A Game Changer for Energy in New Hampshire?
“Community Power” legislation recently signed into law has the potential to transform the way local governments in New Hampshire interact with their energy systems.
Under a Community Power program, local governments can procure and provide electricity to their residents and businesses on a competitive basis. By bypassing outdated regulations and legacy technologies, the Community Power programs can harness private-sector innovation to lower costs for their customers and provide other energy services. Electric distribution utilities (e.g., Eversource, Liberty Utilities, NH Electric Cooperative, and Unitil) continue to deliver the electricity over their poles and wires.
After approval of Community Power programs at town meetings (or the equivalent for cities and counties), all customers not already on competitive supply are automatically enrolled but can choose to switch back to their regulated utility or to another supplier.
At least eight states currently enable similar types of programs, sometimes referred to as “municipal aggregation” or “community choice aggregation.”
Lebanon Community Power, managed on behalf of the city by the Lebanon Energy Advisory Committee (LEAC), is on track to be New Hampshire’s first Community Power program. Numerous other local governments are considering establishing Community Power entities to take advantage of the new legislation. Community Power programs can be implemented at the municipal or county level.
A growing number of New Hampshire communities are setting renewable energy targets, with at least a half a dozen aiming to achieve 100% renewable electricity supply by 2030. The Community Power law will likely play an important role in enabling cities and towns to achieve their renewable energy goals.
Beyond Bulk Energy Purchasing
Beyond simple energy procurements, the Community Power law (SB 286-FN-LOCAL) equips users with various other capabilities.
For example, Lebanon Community Power plans to develop renewable energy projects within the city to supply electricity to the community as a whole. The City of Lebanon has appropriated $2.85 million for the development of a one-megawatt (MW) landfill gas-to-energy power plant. The City is also considering options for large solar projects which could similarly provide electricity directly to city businesses and residents.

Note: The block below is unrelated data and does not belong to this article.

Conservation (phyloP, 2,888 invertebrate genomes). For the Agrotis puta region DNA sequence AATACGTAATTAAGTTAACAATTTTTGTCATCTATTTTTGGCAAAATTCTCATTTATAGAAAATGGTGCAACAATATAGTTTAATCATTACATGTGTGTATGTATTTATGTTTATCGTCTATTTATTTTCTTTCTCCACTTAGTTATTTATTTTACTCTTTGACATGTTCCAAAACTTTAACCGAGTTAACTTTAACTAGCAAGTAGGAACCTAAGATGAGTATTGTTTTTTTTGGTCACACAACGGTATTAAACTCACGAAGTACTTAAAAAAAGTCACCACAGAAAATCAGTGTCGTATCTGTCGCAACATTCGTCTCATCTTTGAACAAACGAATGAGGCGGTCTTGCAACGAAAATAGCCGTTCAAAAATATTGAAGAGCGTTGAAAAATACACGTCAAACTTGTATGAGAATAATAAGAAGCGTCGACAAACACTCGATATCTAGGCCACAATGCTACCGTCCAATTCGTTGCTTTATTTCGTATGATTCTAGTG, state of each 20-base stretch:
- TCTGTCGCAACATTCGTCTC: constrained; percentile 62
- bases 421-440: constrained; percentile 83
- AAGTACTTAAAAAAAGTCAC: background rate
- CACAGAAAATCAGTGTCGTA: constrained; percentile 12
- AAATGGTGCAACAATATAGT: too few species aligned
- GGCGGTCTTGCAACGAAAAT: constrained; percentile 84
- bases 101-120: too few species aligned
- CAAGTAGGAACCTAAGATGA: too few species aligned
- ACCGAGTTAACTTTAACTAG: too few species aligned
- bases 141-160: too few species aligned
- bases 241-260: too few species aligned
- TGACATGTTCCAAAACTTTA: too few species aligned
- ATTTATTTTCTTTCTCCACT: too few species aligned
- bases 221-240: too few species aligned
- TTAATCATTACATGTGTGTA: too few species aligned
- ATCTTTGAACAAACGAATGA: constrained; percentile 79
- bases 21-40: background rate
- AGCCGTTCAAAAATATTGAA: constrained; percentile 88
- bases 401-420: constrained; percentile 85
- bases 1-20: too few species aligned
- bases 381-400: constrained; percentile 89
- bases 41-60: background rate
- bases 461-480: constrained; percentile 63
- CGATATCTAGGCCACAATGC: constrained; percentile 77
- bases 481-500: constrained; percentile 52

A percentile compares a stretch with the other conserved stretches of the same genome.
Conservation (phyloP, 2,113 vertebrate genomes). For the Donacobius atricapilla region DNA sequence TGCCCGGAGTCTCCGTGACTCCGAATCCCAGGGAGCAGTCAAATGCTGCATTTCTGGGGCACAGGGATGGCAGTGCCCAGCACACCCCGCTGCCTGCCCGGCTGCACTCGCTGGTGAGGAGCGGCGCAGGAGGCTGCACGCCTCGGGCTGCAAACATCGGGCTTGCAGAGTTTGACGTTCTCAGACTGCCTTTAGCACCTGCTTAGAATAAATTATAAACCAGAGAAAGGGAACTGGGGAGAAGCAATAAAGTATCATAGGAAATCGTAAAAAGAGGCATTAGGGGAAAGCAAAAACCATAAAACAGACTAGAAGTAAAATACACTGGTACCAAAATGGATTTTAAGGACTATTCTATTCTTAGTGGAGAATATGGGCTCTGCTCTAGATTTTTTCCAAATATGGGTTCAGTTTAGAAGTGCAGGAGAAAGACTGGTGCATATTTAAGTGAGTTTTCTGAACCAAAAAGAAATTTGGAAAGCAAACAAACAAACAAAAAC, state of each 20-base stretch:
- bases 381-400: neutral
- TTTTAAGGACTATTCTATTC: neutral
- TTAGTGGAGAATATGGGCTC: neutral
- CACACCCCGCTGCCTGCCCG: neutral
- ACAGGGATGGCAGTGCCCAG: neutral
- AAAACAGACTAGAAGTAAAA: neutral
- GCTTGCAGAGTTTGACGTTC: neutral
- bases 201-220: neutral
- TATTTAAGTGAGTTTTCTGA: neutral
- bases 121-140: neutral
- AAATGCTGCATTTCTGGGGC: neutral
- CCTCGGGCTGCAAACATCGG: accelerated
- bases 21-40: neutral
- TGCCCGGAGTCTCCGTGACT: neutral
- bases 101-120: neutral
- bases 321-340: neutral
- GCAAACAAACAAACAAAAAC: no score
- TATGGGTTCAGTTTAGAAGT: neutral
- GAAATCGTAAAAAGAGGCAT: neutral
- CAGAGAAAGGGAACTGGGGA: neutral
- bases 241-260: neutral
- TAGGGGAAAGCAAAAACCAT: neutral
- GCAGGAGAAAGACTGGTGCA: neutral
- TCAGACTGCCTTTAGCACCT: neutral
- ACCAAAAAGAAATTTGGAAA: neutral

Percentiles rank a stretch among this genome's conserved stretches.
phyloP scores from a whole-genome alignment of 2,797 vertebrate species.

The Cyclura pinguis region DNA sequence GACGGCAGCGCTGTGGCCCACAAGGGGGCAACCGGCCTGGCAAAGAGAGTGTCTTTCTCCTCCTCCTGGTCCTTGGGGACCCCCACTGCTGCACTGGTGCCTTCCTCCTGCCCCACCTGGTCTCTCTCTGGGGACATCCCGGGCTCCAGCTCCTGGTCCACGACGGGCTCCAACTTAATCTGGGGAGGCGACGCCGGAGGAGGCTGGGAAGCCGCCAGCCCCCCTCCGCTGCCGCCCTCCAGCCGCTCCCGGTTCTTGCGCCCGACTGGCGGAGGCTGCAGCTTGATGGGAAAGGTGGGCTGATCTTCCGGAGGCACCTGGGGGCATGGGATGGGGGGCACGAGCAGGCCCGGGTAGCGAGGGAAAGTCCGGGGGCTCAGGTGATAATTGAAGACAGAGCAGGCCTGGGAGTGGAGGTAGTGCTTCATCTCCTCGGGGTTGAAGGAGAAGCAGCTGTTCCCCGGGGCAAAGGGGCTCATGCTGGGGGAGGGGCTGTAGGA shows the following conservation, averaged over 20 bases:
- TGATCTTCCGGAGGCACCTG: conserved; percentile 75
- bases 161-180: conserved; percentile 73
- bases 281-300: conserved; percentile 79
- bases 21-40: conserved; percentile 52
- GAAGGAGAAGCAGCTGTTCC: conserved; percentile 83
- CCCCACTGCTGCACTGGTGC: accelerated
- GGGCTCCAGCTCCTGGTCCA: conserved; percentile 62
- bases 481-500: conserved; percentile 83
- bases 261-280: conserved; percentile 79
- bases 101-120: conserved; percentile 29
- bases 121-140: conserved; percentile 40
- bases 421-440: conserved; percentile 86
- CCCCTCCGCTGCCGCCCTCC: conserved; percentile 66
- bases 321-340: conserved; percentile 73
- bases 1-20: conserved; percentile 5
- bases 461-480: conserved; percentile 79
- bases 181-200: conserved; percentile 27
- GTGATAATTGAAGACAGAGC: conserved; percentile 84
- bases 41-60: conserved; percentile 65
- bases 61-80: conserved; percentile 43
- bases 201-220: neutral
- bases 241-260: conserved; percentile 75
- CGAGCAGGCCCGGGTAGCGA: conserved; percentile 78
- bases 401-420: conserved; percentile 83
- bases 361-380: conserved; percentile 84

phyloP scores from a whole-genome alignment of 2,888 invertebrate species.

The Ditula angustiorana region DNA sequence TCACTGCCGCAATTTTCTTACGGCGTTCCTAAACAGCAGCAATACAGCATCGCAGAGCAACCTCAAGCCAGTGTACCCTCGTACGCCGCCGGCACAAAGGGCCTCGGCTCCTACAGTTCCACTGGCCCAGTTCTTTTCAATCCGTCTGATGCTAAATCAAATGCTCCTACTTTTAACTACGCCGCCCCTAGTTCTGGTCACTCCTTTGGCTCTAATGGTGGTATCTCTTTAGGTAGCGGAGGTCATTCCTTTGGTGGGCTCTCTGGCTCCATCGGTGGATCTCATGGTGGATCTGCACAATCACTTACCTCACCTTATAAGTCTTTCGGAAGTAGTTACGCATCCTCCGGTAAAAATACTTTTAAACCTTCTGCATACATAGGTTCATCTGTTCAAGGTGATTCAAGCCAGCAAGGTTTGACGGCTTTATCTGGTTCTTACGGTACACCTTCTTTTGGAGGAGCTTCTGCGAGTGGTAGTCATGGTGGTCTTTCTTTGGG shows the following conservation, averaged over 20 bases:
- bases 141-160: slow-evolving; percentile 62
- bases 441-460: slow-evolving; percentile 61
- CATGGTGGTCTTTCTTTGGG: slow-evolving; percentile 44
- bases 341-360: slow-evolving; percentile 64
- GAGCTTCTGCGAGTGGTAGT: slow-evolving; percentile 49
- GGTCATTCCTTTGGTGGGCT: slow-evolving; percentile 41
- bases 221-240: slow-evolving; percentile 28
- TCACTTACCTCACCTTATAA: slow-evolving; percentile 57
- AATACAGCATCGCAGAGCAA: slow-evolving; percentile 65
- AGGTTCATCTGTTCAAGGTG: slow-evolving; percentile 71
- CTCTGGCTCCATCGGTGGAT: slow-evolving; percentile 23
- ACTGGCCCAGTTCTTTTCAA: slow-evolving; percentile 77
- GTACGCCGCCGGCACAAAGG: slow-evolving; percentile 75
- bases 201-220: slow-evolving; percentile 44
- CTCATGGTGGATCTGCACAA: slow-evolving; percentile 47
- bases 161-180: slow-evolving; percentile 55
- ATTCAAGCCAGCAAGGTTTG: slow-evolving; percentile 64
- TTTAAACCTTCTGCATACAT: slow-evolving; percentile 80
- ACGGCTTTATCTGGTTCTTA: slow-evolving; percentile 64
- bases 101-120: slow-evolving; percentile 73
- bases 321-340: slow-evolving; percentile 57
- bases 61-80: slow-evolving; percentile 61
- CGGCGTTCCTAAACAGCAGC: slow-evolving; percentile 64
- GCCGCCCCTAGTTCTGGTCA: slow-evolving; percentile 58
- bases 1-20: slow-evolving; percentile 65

Another area where the law expands local control relates to smart meters and electric grid modernization. Grid modernization, a concept currently under study by New Hampshire energy regulators, seeks to accelerate and harness customer adoption of distributed solar, energy storage (batteries), electric vehicle charging infrastructure, and other technologies.
Grid modernization requires smart meters that can track energy production and consumption throughout the day. The vast majority of energy meters owned by electric utilities only log energy data once a month. Under the new legislation, Community Power programs may deploy their own smart meters and use them to unlock a suite of new pricing options both for energy consumption, and as payment for power from solar, household batteries, etc.
Process for Implementing “Community Power”
The first step for a local government to implement a Community Power program is for the local governing body, whether it be a select board, town council, city council, or county commission, to form an electric aggregation committee to develop a Community Power plan. Multiple towns, cities, or counties may group together to form committees to develop these plans. Once finalized, Community Power plans must be approved by the local legislative body (e.g., town meeting, city council).
At least two other energy bills may impact the implementation of Community Power programs in New Hampshire.
SB 284, also recently signed into law, enables for the creation of a statewide, multi-use online energy data platform. Implementation of some of the more sophisticated aspects of Community Power relating to smart meters and dynamic pricing will rely on modern data collection and processing.
Another bill, HB 365, which would increase the allowed size for net-metered renewable energy projects from one megawatt to five megawatts, was vetoed by Governor Sununu. Cities and towns hoping to use Community Power programs to develop their own renewable energy systems will likely be looking at projects in the range of one to five megawatts.
During the legislative session, both the House and the Senate voted for HB365 with strong enough margins to override a veto. It remains to be seen on veto override day this September whether those votes will hold.
Henry Herndon is Director of Local Energy Solutions for Clean Energy NH.